Nanhaizi Milu Park lies in Luquan Village Daxing County, 14 kilometers south from Beijing downtown area. Covering an area of over 60 hectares, Nanhaizi---the former Imperial Hunting Park with swamp, grassland, pond and woodland boasts the best living habitat for the milu deer. And it is known as the first nature reserve for free-ranging milu deers in China.
Milu, also called Si Bu Xiang in Chinese, was once an indigenous species living in the central swamps of China. About 1,000 years ago, due partly to human encroachment and natural disasters, the species became extinct in its original habitat. The only survivors were a few hundred milu living in the former Imperial Hunting Park in South Beijing during the Qing Dynasty (1644-1911). In 1865, a French missionary and naturalist, Pere Armand David, discovered this rare species, and sent some of the deer to France. From then on, the deer gained the name of "Pere David's deer" in honor of the French missionary. Later on, milu were sent out of China to zoos and private parks in Europe. It was in 1985, the milu has finally returned to its home and was first bred in Nanhaizi Milu Park. From then on, the milu deer lives happily in its original habitat and has multiplied quickly.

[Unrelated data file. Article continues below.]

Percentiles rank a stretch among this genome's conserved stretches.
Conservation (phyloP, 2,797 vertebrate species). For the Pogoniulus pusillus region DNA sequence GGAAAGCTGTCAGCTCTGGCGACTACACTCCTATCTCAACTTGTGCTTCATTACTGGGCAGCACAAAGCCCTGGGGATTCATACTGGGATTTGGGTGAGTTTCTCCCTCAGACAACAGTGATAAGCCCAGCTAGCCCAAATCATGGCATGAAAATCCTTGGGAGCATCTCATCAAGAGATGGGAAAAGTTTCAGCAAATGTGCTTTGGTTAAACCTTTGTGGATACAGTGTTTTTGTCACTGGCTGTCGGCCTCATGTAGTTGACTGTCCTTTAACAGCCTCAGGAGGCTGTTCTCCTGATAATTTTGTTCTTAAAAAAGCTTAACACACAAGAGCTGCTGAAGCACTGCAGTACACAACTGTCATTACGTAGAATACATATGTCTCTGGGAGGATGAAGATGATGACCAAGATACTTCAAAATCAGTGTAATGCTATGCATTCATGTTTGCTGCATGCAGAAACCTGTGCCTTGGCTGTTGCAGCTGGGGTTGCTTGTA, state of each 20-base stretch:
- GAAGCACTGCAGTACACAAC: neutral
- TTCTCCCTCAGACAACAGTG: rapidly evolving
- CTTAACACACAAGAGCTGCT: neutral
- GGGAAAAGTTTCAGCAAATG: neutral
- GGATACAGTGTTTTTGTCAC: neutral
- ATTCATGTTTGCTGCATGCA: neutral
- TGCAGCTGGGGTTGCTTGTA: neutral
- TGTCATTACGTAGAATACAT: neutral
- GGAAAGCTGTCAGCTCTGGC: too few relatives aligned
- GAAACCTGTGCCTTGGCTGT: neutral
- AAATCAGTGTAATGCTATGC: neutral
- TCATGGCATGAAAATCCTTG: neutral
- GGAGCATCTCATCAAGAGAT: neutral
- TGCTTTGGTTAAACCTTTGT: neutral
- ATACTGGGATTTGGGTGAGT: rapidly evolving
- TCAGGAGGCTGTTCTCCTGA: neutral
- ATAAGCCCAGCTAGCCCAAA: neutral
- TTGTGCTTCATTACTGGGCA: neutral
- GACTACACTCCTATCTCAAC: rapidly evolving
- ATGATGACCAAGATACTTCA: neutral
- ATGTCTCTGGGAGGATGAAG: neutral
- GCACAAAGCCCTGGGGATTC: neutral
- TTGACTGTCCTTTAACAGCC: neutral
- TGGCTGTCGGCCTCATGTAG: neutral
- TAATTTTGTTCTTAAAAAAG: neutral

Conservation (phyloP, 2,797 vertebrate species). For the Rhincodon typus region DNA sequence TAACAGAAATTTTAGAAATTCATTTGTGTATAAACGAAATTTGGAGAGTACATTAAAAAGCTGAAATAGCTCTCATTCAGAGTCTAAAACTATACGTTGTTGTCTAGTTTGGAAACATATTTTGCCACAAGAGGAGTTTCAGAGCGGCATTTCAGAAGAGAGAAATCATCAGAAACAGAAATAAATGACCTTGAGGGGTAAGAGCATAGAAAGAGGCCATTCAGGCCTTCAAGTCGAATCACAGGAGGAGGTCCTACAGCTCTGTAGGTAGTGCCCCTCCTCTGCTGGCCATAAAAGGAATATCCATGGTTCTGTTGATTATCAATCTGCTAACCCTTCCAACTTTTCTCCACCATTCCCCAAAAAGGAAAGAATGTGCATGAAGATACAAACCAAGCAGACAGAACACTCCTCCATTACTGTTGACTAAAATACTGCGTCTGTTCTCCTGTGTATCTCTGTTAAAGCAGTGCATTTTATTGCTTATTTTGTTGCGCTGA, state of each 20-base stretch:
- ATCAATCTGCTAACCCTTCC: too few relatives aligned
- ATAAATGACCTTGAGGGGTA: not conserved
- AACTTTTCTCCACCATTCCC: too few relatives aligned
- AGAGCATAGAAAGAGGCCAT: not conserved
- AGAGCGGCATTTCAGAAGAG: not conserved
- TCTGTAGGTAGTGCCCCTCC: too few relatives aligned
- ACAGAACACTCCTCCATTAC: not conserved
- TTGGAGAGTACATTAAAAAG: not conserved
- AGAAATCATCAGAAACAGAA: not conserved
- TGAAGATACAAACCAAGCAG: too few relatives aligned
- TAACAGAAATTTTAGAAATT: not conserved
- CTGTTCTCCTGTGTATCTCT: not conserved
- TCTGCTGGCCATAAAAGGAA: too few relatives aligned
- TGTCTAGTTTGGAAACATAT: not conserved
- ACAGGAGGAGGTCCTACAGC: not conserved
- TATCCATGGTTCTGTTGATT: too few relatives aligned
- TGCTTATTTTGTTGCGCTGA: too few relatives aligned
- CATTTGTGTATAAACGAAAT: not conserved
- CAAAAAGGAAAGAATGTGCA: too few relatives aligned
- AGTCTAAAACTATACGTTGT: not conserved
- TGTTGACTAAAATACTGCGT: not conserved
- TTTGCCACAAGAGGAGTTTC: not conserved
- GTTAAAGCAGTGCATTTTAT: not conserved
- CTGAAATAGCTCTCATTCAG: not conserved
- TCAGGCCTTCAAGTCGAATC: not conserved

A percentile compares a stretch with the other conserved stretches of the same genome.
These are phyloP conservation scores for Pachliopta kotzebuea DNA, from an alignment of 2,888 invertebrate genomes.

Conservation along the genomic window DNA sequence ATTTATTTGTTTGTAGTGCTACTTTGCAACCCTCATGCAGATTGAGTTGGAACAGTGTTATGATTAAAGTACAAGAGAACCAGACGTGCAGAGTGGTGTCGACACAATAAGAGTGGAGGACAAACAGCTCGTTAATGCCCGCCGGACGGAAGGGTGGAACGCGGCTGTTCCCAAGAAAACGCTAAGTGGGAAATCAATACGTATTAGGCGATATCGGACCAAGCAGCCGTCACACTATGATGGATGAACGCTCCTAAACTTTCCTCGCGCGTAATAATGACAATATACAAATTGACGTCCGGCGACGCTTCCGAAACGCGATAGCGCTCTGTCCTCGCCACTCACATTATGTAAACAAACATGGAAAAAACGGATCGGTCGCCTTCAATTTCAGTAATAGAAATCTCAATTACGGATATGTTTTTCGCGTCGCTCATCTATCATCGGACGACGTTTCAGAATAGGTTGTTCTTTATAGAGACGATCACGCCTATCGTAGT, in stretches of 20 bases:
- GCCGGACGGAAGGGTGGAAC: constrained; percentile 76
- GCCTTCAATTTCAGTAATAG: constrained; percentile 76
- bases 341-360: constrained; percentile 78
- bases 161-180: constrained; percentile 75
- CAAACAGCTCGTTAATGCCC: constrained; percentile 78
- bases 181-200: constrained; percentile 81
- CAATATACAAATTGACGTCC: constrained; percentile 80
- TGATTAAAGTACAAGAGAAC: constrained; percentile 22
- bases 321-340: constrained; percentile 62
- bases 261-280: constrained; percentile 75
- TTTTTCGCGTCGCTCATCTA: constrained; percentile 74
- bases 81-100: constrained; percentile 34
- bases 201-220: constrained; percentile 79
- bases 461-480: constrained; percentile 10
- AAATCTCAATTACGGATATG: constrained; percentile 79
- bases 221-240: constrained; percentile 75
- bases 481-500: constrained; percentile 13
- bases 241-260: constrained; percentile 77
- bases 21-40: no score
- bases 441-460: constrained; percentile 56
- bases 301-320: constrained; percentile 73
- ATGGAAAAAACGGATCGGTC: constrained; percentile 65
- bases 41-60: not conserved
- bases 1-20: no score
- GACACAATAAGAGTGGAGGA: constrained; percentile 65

Besides, the park has also introduced many other kinds of animals of the family cervid like the red deer, water deer, spotted deer, sambar, roe, hog deer, white-lipped deer and so on. It really is a museum of the cervid family.